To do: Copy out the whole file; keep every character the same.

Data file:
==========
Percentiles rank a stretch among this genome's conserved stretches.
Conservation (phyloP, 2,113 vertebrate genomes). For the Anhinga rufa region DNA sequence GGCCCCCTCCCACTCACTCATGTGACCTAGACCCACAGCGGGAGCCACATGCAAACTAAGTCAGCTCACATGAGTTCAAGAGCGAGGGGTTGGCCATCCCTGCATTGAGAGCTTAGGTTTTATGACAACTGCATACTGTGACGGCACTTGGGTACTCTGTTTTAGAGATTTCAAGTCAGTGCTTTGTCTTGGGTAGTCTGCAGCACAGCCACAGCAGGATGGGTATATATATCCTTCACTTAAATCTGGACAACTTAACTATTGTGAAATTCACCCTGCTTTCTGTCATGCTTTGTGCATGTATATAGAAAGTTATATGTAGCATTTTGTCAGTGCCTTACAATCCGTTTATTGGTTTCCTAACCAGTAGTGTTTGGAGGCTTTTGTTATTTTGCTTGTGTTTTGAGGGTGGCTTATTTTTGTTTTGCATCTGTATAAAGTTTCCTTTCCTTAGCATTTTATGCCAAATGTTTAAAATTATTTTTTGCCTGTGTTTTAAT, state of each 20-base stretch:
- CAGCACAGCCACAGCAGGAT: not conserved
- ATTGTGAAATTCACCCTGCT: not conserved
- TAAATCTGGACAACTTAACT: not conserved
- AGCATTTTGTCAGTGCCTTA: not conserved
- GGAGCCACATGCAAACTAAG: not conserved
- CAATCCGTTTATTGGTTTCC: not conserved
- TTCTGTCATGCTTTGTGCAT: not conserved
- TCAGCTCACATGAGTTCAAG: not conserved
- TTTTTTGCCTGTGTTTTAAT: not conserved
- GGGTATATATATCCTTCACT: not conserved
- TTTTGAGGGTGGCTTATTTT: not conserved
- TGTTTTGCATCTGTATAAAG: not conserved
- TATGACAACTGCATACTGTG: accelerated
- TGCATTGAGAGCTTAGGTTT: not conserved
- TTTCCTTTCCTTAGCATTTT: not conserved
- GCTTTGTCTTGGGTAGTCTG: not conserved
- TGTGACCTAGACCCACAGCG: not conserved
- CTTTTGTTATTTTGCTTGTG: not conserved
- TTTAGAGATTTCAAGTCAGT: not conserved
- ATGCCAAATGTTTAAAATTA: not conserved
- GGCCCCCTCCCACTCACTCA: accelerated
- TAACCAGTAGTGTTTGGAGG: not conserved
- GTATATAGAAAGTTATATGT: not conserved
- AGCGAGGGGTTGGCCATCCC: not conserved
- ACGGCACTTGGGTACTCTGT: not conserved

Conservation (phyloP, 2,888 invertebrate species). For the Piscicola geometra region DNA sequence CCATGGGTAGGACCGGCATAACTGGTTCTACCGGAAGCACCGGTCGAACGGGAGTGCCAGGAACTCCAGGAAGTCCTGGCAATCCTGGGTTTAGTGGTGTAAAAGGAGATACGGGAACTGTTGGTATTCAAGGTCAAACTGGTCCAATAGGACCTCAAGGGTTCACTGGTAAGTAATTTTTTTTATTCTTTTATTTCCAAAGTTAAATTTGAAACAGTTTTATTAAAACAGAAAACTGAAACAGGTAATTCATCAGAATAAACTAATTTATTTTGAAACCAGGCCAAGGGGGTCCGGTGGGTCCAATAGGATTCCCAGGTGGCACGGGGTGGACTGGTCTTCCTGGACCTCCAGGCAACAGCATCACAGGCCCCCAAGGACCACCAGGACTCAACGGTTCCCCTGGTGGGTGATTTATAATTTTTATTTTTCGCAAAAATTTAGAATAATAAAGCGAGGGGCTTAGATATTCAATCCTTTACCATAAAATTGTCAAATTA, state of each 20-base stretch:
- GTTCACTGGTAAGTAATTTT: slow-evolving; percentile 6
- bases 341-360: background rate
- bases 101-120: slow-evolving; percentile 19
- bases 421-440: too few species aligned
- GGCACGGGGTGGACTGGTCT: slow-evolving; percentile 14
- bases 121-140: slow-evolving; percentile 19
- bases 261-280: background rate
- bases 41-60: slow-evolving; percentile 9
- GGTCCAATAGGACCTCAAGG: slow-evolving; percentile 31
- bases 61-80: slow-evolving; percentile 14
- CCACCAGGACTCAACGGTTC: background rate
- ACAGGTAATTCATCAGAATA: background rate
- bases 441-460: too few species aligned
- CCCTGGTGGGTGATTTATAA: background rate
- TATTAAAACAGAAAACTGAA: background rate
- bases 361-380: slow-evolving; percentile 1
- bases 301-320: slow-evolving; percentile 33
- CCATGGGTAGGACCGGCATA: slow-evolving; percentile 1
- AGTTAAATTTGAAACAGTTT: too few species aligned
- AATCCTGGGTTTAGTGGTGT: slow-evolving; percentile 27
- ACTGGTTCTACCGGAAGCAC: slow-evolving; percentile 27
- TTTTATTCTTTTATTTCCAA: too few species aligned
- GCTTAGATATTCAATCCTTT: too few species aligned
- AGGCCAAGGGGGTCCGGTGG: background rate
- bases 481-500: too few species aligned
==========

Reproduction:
Percentiles rank a stretch among this genome's conserved stretches.
Conservation (phyloP, 2,113 vertebrate genomes). For the Anhinga rufa region DNA sequence GGCCCCCTCCCACTCACTCATGTGACCTAGACCCACAGCGGGAGCCACATGCAAACTAAGTCAGCTCACATGAGTTCAAGAGCGAGGGGTTGGCCATCCCTGCATTGAGAGCTTAGGTTTTATGACAACTGCATACTGTGACGGCACTTGGGTACTCTGTTTTAGAGATTTCAAGTCAGTGCTTTGTCTTGGGTAGTCTGCAGCACAGCCACAGCAGGATGGGTATATATATCCTTCACTTAAATCTGGACAACTTAACTATTGTGAAATTCACCCTGCTTTCTGTCATGCTTTGTGCATGTATATAGAAAGTTATATGTAGCATTTTGTCAGTGCCTTACAATCCGTTTATTGGTTTCCTAACCAGTAGTGTTTGGAGGCTTTTGTTATTTTGCTTGTGTTTTGAGGGTGGCTTATTTTTGTTTTGCATCTGTATAAAGTTTCCTTTCCTTAGCATTTTATGCCAAATGTTTAAAATTATTTTTTGCCTGTGTTTTAAT, state of each 20-base stretch:
- CAGCACAGCCACAGCAGGAT: not conserved
- ATTGTGAAATTCACCCTGCT: not conserved
- TAAATCTGGACAACTTAACT: not conserved
- AGCATTTTGTCAGTGCCTTA: not conserved
- GGAGCCACATGCAAACTAAG: not conserved
- CAATCCGTTTATTGGTTTCC: not conserved
- TTCTGTCATGCTTTGTGCAT: not conserved
- TCAGCTCACATGAGTTCAAG: not conserved
- TTTTTTGCCTGTGTTTTAAT: not conserved
- GGGTATATATATCCTTCACT: not conserved
- TTTTGAGGGTGGCTTATTTT: not conserved
- TGTTTTGCATCTGTATAAAG: not conserved
- TATGACAACTGCATACTGTG: accelerated
- TGCATTGAGAGCTTAGGTTT: not conserved
- TTTCCTTTCCTTAGCATTTT: not conserved
- GCTTTGTCTTGGGTAGTCTG: not conserved
- TGTGACCTAGACCCACAGCG: not conserved
- CTTTTGTTATTTTGCTTGTG: not conserved
- TTTAGAGATTTCAAGTCAGT: not conserved
- ATGCCAAATGTTTAAAATTA: not conserved
- GGCCCCCTCCCACTCACTCA: accelerated
- TAACCAGTAGTGTTTGGAGG: not conserved
- GTATATAGAAAGTTATATGT: not conserved
- AGCGAGGGGTTGGCCATCCC: not conserved
- ACGGCACTTGGGTACTCTGT: not conserved

Conservation (phyloP, 2,888 invertebrate species). For the Piscicola geometra region DNA sequence CCATGGGTAGGACCGGCATAACTGGTTCTACCGGAAGCACCGGTCGAACGGGAGTGCCAGGAACTCCAGGAAGTCCTGGCAATCCTGGGTTTAGTGGTGTAAAAGGAGATACGGGAACTGTTGGTATTCAAGGTCAAACTGGTCCAATAGGACCTCAAGGGTTCACTGGTAAGTAATTTTTTTTATTCTTTTATTTCCAAAGTTAAATTTGAAACAGTTTTATTAAAACAGAAAACTGAAACAGGTAATTCATCAGAATAAACTAATTTATTTTGAAACCAGGCCAAGGGGGTCCGGTGGGTCCAATAGGATTCCCAGGTGGCACGGGGTGGACTGGTCTTCCTGGACCTCCAGGCAACAGCATCACAGGCCCCCAAGGACCACCAGGACTCAACGGTTCCCCTGGTGGGTGATTTATAATTTTTATTTTTCGCAAAAATTTAGAATAATAAAGCGAGGGGCTTAGATATTCAATCCTTTACCATAAAATTGTCAAATTA, state of each 20-base stretch:
- GTTCACTGGTAAGTAATTTT: slow-evolving; percentile 6
- bases 341-360: background rate
- bases 101-120: slow-evolving; percentile 19
- bases 421-440: too few species aligned
- GGCACGGGGTGGACTGGTCT: slow-evolving; percentile 14
- bases 121-140: slow-evolving; percentile 19
- bases 261-280: background rate
- bases 41-60: slow-evolving; percentile 9
- GGTCCAATAGGACCTCAAGG: slow-evolving; percentile 31
- bases 61-80: slow-evolving; percentile 14
- CCACCAGGACTCAACGGTTC: background rate
- ACAGGTAATTCATCAGAATA: background rate
- bases 441-460: too few species aligned
- CCCTGGTGGGTGATTTATAA: background rate
- TATTAAAACAGAAAACTGAA: background rate
- bases 361-380: slow-evolving; percentile 1
- bases 301-320: slow-evolving; percentile 33
- CCATGGGTAGGACCGGCATA: slow-evolving; percentile 1
- AGTTAAATTTGAAACAGTTT: too few species aligned
- AATCCTGGGTTTAGTGGTGT: slow-evolving; percentile 27
- ACTGGTTCTACCGGAAGCAC: slow-evolving; percentile 27
- TTTTATTCTTTTATTTCCAA: too few species aligned
- GCTTAGATATTCAATCCTTT: too few species aligned
- AGGCCAAGGGGGTCCGGTGG: background rate
- bases 481-500: too few species aligned